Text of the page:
Over the past few decades, public employment programmes (PEPs) have played an increasingly significant role in the systems of social assistance of many low and middle-income countries. With the economies of many countries consistently failing to create enough jobs, or enough good quality jobs, to provide for all citizens, many governments have taken up the task of creating jobs directly through PEPs.
Proponents of PEPs see them as addressing not only the economic, but also the social consequences of widespread unemployment and underemployment, in a way that grants and other forms of social assistance do not. A “job”, in many countries, is seen as a key component of full citizenship. It is thought to promote stability by acting as a “tangible and direct response on the part of the state to the challenge of unemployment, which may enhance citizen perceptions of state legitimacy and capacity”.
Organizations are often a mess. Managers implement all sorts of organizational controls (for example, processes, practices, rules and incentives) to coax employees to do their work in particular ways. Employees often defy managers, performing their work the way they want.
The outcome? Employees feel frustrated that managers are constantly bugging them to perform their work in particular ways that they feel aren’t actually effective. And managers are frustrated that all the work they do to define standardized practices and processes to help their employees is meaningless because the employees don’t actually do what they are told.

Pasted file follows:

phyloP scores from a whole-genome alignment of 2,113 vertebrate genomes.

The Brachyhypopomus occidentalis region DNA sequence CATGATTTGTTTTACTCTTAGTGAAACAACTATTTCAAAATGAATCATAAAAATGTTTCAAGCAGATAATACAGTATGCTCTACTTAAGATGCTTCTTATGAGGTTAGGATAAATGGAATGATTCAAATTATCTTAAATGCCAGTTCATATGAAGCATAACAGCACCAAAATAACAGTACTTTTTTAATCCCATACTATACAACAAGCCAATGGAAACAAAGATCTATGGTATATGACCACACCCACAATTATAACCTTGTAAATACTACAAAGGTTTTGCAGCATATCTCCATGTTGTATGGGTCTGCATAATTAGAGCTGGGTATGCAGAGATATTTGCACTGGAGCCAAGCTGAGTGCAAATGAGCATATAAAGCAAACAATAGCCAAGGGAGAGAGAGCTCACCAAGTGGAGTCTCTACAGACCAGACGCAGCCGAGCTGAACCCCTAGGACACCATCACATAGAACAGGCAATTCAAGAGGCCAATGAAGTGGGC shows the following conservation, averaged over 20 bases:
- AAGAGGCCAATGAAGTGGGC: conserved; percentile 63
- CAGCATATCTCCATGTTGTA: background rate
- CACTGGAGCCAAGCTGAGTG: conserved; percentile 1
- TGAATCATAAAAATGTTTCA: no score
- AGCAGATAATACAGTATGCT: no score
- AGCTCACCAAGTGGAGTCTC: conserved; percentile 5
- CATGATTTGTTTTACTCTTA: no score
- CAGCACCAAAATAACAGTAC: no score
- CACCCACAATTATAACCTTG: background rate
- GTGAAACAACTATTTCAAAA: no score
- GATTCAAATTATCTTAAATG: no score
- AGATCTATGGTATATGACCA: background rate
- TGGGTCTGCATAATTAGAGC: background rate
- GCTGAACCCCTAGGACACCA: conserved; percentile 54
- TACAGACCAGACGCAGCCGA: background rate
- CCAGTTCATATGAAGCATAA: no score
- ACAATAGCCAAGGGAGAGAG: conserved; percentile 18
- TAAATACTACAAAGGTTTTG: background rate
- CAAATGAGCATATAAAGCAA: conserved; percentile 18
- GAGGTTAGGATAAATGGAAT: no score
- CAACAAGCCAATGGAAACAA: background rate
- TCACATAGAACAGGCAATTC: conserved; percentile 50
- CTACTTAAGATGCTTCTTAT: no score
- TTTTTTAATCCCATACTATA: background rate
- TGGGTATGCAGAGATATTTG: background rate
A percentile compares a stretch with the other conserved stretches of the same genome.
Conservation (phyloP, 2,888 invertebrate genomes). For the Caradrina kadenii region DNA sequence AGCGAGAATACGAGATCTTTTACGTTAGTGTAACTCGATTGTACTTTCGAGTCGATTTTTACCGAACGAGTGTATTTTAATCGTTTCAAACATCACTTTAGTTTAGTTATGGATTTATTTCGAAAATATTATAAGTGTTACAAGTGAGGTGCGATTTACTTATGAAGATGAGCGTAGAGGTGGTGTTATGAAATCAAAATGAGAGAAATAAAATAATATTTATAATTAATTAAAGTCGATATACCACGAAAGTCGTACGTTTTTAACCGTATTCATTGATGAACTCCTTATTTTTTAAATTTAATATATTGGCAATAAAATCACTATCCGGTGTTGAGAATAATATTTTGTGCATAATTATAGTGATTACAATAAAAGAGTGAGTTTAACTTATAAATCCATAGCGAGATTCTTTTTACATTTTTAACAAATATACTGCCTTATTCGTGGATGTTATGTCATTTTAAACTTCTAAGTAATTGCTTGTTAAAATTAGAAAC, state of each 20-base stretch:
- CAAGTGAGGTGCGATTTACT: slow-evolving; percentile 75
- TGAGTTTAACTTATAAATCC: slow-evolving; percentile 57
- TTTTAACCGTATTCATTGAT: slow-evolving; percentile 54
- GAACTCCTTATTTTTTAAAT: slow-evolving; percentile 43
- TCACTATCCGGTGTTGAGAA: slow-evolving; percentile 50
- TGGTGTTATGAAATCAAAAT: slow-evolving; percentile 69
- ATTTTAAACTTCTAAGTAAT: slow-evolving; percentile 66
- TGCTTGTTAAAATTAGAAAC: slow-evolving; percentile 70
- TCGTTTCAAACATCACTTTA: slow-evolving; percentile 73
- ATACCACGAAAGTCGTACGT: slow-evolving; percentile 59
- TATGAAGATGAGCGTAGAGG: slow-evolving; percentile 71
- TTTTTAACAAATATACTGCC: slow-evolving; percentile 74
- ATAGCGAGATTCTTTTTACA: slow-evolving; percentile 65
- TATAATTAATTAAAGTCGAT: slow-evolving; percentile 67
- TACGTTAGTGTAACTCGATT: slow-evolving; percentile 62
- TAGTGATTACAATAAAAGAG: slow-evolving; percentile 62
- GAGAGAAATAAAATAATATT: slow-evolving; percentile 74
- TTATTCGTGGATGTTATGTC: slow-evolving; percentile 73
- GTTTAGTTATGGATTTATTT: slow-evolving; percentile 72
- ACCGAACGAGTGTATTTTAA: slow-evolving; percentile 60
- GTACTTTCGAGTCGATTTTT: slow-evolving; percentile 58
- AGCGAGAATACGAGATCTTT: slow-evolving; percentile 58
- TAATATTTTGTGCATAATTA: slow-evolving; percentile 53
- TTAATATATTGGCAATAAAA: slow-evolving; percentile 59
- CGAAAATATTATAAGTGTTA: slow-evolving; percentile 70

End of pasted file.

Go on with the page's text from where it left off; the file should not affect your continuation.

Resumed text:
A key question for scholars and practitioners alike is how to address this enduring tug of war.
The 1970s and 1980s marked a disaster for the U.S. labor movement. Gone was nearly one out of three members in the private sector, once the heart of organized labor. Today unions represent six percent of corporate employees, the same as in 1929.
Facing slow extinction, leaders of large unions and their federations sought to rebuild. It led to prolonged membership campaigns like Justice for Janitors and the creation of an organizing-oriented union federation, Change to Win. There was experimentation with new tactics, one of which was the leveraging of union pension assets to restore labor’s power.
My new book, Labor in the Age of Finance: Pensions, Politics, and Corporations, examines the financial turn. It came on the heels of a shareholder revolt led by public pension plans from blue states and cities, the vanguard being the giant California Public Employees’ Retirement System (CalPERS). Whereas once most stock was directly owned by households, post-1980 financialization transferred ownership to a relatively small group of institutional investors, including pension funds.
Strikes at Kaiser Permanente, John Deere, and Kellogg’s have brought renewed attention to workers’ clout when they organize unions. Collective bargaining agreements can convert wage gains from a temporarily tight labor market into durable gains for workers. As a result, U.S. employers often pull out all the stops to defeat new union organizing drives. Many employers bet that it’s better to break the law and keep workers from getting a union than to be stuck with collective bargaining for years to come.
Historically, one powerful way that employers have kept unions out is by avoiding hiring union supporters in the first place. If an employer can systematically weed out applications from “bad apples” and pro-union malcontents, then the risk of a successful future organizing drive is mitigated. For example, a case study of hiring in a 1990s foreign auto plant found that managers avoided workers with prior auto experience, because that meant prior employment at the unionized Big Three American automakers. No auto experience, no union problem.